South Africa: Coca-Cola stays in touch with changing tastes and consumers preferences in the country


20 Oct 2017 --- Coca-Cola in South Africa, in line with its global long-term business strategy, is evolving to become a total beverage company that can be even more responsive to people’s changing tastes and needs. 

For years Coca-Cola has given people the drinks they want and love. However, times change and people expect the company to grow and change with them. This included not only rethinking many of its drinks and package sizes but also broadening its already diverse portfolio to include more brands across existing categories including juices, iced tea and purified water as well as new products such as dairy products and ready to drink coffee.

The company said it supported the current recommendation by several leading health authorities, including the World Health Organisation (WHO), that people should limit their intake of added sugar to no more than 10 percent of their total energy or calorie consumption. 

“We’re rethinking many of our drinks and package sizes around the world to reduce calories and sugar and reflect the changing tastes and dietary preferences of our consumers. We are also committed to providing a greater range of beverage choices for those wishing to moderate their sugar intake,” says Roger Gauntlett, the General Manager of Coca-Cola Africa’s South Africa Franchise.

Last year, The Coca-Cola Company reduced sugar in more than 200 of their drinks globally to help consumers drink less sugar.  Since 2014, the company has launched more than 100 new low- or no-calorie thirst quenchers worldwide in response to people’s changing preferences.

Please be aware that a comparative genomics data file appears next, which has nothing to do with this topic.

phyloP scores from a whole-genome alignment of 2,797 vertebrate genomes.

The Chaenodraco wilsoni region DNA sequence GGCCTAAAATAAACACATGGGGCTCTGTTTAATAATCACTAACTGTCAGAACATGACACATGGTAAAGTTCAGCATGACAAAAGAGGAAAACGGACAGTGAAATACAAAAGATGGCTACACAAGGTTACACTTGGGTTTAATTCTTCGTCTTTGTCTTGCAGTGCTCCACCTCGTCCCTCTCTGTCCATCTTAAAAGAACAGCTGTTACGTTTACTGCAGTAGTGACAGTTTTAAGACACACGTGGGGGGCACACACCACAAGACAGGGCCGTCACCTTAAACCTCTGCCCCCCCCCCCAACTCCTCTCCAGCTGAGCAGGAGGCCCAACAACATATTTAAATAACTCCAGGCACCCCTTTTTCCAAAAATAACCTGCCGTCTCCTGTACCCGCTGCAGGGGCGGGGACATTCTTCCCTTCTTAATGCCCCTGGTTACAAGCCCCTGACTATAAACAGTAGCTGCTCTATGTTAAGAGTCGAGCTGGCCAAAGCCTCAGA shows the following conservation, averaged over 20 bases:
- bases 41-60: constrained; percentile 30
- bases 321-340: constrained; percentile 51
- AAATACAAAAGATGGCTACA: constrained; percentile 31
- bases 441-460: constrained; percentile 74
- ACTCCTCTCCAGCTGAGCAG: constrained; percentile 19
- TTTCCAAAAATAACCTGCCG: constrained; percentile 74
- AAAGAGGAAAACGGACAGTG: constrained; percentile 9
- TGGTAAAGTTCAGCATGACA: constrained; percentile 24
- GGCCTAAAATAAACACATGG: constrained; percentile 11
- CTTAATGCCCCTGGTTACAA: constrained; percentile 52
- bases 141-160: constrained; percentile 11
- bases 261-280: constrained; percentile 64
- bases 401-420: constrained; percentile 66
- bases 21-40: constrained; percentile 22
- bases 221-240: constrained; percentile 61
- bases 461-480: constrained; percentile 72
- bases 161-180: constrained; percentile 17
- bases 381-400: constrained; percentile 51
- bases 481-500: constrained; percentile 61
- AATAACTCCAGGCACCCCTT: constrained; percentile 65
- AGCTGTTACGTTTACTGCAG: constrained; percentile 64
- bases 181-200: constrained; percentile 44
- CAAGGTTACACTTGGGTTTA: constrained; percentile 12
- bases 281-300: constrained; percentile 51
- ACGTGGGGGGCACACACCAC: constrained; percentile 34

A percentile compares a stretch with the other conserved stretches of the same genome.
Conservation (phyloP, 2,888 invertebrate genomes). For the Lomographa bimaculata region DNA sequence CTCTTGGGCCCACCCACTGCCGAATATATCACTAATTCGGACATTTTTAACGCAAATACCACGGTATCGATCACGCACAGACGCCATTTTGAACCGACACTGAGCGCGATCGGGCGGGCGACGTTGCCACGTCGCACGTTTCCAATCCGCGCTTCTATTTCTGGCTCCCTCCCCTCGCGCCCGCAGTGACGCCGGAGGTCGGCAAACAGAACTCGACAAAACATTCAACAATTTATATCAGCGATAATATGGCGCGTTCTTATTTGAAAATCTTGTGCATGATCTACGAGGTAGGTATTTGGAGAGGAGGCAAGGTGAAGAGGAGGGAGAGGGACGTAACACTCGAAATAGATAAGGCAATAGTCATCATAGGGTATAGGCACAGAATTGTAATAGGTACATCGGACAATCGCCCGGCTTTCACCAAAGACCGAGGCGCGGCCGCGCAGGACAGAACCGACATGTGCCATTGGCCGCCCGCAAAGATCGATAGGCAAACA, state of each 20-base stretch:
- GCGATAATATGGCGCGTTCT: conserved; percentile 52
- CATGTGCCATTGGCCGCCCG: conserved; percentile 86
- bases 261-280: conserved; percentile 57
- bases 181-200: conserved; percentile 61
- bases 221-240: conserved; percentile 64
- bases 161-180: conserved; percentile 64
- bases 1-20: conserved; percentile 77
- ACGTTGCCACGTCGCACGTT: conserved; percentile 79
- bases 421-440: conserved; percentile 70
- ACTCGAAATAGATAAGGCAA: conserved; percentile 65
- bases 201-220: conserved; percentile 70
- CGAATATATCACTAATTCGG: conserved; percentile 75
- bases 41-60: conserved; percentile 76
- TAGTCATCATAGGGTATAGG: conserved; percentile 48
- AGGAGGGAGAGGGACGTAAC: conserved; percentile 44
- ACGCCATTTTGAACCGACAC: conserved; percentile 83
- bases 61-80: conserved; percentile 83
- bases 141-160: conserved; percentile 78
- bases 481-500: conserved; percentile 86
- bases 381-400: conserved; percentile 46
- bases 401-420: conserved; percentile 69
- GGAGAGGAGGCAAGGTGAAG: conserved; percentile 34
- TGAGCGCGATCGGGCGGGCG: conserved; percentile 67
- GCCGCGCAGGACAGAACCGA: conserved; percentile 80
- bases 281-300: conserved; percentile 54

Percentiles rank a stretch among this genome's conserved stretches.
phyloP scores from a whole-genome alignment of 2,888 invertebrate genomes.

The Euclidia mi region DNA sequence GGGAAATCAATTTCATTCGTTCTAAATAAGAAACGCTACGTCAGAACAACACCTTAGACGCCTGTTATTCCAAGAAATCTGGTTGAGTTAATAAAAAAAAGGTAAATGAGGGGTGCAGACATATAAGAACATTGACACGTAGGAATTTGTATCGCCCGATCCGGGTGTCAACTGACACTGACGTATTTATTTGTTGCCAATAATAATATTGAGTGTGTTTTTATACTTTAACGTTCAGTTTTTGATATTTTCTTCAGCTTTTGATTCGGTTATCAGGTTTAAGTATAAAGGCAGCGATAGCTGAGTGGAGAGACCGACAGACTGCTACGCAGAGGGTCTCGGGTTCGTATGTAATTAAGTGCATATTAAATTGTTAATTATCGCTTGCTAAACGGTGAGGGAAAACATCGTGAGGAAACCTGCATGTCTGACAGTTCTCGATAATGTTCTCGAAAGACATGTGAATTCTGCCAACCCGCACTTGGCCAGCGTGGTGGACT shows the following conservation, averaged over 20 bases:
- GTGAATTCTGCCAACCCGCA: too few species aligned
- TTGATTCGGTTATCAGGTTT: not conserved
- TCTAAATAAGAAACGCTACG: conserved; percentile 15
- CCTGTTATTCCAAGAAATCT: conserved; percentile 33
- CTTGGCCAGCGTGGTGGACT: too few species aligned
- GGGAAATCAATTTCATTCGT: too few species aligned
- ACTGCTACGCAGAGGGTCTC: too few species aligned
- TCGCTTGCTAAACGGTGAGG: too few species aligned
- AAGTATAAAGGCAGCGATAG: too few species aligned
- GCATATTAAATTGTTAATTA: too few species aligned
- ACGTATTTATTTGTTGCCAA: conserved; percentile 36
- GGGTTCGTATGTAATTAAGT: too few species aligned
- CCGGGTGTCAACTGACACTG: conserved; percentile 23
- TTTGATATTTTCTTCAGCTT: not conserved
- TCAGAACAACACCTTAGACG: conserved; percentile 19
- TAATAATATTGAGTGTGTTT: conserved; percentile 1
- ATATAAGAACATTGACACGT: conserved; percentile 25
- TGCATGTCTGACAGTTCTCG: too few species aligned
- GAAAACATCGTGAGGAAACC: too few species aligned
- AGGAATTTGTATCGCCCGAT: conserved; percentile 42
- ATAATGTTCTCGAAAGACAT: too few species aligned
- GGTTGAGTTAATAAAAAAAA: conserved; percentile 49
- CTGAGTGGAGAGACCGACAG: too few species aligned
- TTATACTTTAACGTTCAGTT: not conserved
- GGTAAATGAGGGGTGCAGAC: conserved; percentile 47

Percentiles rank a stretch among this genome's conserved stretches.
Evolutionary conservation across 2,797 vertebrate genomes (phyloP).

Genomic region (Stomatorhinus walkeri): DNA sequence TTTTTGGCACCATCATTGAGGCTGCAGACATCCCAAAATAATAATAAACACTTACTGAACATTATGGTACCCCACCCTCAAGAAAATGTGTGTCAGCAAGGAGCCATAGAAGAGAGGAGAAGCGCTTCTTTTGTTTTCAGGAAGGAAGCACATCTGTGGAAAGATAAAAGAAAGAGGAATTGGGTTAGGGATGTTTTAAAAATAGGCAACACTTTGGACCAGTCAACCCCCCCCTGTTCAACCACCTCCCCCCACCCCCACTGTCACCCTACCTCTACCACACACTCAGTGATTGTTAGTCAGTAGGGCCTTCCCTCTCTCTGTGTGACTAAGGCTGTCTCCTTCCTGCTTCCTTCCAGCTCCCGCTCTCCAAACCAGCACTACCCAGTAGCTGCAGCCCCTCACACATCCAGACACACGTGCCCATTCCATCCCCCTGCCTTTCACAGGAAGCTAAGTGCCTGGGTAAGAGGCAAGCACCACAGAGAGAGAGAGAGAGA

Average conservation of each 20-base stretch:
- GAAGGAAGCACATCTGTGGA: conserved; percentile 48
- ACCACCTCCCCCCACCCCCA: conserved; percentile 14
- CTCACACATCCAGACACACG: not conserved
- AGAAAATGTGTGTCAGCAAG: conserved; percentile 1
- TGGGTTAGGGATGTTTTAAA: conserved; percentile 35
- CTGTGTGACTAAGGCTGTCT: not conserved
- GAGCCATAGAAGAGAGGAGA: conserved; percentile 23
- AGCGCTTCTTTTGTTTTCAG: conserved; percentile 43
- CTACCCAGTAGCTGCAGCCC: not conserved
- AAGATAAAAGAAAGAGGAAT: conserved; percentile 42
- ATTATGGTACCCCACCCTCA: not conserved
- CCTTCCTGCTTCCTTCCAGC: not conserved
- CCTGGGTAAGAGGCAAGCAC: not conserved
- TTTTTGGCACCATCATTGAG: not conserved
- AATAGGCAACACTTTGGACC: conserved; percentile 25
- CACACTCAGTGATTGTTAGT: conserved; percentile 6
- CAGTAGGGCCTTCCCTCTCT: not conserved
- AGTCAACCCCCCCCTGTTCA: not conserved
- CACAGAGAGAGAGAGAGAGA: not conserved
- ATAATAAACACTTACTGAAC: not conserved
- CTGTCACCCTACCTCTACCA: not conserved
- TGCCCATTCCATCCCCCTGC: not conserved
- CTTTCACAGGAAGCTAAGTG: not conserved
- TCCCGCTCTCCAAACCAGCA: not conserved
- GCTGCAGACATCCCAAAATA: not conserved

This means that approximately 30 percent of the more than 3,900 beverages produced by Coca-Cola globally fall into the low or no-sugar categories and 18 out of its 20 top brands now feature a low or no-sugar option.

As part of its long-term business strategy, The Coca-Cola Company said it would focus on bringing new drinks to market that provide benefits such as nutrition and hydration. It would also make smaller, more convenient packages to make controlling sugar easier and give people clear, easy-to-find calorie information up front to help them make truly informed choices.   

“We’re making low and no-sugar drinks more visible and educating people about our low and zero sugar options through our marketing,” says Mr. Gauntlett. 

In South Africa, over the last three years, the Coca-Cola system has reduced the average sugar content across the portfolio by 16 percent. Through their continuing reduction efforts, they aim to reach a total of 22-24 percent by the end of 2018.  This is ahead of industry commitment to 14-18 calories per person per day reduction by 2018. 

As part of a global strategy, The Coca-Cola Company has also been looking at ways to keep people’s’ favorite beverages affordable, while also recognizing their changing tastes and preferences.